New house arrest of the mayor of Los Angeles, Eric Garcetti, has met with counter-reactions in the social media because of the numerous exemptions that it entails. Several Twitter users called on Garcetti for not imposing stricter restrictions and because some of the rules of the new house arrest order were unclear.
Claims Claudia Peschiutta, a reporter from the Southern Californian radio station KNX 1070, twittered: “Maybe we should just call staying at home as far as possible order.
Jeremiah Dobruck, a breaking news editor at the Californian Long Beach Post, described the latest measure in an article on Twitter as “The “benefit-good-judgment-what-if-you-go” order.
Author Don Winslow commented: “The time when Los Angeles had to act was months ago. They chose policies that spread the virus. They bowed to pressure, refused to enforce orders, and people died as a direct result of your lack of leadership. That is the truth, and history will record it”.
Maybe we should just call it an order to stay at home as much as possible
– Claudia Peschiutta (@ReporterClaudia) December 3, 2020
Actress Kristy Swanson tweeted: “[The California government] Newsom probably didn’t like all the hypocritical press he got. To remove his name from the headlines, he had Garcetti do one for the team. All eyes are now on LA.”
Garcetti’s latest order follows an updated ordinance by the Los Angeles County Health Department that took effect throughout the county last week, starting November 30.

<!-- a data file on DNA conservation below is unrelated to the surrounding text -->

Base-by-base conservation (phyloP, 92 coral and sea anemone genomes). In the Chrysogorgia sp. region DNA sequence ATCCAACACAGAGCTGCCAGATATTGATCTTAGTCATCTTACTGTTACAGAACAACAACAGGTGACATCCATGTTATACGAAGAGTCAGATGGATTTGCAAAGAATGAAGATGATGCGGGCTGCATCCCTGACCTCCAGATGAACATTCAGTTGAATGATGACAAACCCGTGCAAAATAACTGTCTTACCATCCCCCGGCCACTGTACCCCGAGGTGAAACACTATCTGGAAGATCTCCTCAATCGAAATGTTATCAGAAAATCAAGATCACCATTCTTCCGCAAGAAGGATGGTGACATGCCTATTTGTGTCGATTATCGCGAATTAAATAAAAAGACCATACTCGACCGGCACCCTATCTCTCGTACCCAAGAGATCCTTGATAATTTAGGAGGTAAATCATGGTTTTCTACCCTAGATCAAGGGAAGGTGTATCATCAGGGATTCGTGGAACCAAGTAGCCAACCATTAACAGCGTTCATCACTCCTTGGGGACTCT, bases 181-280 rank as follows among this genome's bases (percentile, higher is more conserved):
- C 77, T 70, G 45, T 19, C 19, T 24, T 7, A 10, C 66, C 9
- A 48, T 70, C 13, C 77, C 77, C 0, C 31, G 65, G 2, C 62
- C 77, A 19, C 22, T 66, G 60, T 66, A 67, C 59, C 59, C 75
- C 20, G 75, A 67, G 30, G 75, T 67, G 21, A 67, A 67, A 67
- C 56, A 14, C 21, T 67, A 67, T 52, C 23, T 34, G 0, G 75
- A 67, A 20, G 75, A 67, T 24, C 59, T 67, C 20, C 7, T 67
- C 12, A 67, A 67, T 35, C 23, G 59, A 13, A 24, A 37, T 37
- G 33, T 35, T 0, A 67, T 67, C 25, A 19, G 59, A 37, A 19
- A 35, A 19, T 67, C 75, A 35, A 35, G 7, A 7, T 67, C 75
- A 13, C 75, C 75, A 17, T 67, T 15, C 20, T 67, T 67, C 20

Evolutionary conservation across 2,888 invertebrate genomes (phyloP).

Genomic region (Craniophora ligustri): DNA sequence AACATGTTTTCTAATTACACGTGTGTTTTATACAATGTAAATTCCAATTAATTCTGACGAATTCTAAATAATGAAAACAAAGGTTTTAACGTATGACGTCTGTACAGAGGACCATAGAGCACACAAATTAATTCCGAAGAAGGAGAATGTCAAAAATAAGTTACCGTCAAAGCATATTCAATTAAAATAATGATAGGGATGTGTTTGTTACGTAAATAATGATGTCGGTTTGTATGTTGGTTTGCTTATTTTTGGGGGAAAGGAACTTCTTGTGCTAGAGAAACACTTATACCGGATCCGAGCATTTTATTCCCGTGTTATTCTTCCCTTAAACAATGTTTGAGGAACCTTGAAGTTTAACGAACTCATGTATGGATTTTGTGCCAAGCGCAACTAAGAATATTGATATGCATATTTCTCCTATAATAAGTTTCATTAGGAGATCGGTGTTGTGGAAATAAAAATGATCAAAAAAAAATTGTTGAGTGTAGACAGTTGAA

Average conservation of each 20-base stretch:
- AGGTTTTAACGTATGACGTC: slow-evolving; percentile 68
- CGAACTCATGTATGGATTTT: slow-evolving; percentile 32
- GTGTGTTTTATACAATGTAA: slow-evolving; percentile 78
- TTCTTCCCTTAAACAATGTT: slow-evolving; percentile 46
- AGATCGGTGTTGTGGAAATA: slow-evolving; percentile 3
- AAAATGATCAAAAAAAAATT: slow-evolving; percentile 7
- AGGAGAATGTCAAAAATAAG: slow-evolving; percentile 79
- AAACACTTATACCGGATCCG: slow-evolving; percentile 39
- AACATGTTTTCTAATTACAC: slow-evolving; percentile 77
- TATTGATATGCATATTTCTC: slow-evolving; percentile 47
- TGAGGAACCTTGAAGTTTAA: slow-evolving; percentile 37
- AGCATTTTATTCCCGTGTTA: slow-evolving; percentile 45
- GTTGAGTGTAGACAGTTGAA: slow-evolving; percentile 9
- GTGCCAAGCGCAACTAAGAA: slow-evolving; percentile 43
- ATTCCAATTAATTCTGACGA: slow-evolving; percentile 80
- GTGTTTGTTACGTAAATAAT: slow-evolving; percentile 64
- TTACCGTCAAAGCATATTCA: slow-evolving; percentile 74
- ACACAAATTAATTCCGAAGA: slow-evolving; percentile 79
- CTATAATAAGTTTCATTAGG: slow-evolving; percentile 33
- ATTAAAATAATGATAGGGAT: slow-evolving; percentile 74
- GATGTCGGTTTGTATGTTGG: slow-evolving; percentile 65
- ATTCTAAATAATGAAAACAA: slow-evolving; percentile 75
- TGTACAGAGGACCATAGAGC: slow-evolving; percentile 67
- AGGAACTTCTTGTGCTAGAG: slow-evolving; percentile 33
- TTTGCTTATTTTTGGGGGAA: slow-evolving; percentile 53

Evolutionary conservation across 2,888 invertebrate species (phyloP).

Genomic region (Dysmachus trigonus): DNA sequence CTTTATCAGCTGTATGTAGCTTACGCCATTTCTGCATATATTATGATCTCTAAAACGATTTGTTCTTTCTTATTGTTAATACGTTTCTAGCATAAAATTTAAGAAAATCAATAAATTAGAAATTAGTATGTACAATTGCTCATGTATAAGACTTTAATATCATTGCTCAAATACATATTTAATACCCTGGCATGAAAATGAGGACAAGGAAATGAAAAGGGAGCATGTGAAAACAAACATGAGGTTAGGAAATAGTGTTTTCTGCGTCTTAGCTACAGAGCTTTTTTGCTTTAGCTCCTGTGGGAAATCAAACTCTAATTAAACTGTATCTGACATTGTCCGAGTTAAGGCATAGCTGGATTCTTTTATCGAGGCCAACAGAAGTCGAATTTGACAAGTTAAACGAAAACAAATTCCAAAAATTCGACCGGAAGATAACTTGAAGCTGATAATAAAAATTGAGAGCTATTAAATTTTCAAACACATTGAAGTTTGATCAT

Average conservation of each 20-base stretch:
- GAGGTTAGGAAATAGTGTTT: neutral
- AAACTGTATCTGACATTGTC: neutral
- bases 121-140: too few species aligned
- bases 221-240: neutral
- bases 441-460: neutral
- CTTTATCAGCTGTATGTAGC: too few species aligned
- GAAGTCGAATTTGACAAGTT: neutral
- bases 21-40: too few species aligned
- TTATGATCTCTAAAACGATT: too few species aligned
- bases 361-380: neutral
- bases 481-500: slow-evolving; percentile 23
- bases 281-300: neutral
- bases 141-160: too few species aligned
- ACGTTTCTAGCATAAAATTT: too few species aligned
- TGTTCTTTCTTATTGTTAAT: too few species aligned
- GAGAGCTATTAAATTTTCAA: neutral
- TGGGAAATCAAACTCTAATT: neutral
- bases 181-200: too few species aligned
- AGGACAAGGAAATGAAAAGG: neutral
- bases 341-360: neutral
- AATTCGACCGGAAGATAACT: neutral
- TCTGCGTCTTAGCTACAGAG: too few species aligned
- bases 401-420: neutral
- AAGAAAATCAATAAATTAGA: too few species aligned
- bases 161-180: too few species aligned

Alex Stone, a correspondent for ABC News Radio in California, noted: “Confusion in L.A. over Mayor Garcetti’s updated order that people must stay at home. The mayor’s office informs us that nothing new is happening. All they have done is to update the order from earlier this year to reflect the district’s order from days ago. Nothing new will happen in LA tonight.”
The time for Los Angeles to act was months ago.
They chose policies that would allow the virus to spread.
You bowed to pressure, refused to enforce orders, and people died as a direct result of your lack of leadership.
That is the truth, and history will record it. https://t.co/B1WezSp1u4
– Don Winslow (@donwinslow) December 3, 2020
Elise Hu, a presenter of the Los Angeles-based TED Talks Daily, twittered: “Man, what a mess. The City of LA issued a warning that says that everyone “is hereby ordered to stay in their homes” but makes it clear that this is in fact the same order as the LA County. Can go to work, shop, play sports…
Man, what a mess. The City of LA has issued a warning that says: “Everyone is hereby ordered to stay in their homes,” but makes it clear that it is actually the same order as that of LA County. Can go to work, shop, exercise… https://t.co/4Z60cntlxy
– Elise Hu (@elisewho) December 3, 2020
“Perhaps a city government should read out its emergency alarm texts at least a few times before blowing them into the phones. And maybe we should take a break from the ridiculous use of ‘hereby’ this election season,” Hu noted in another tweet.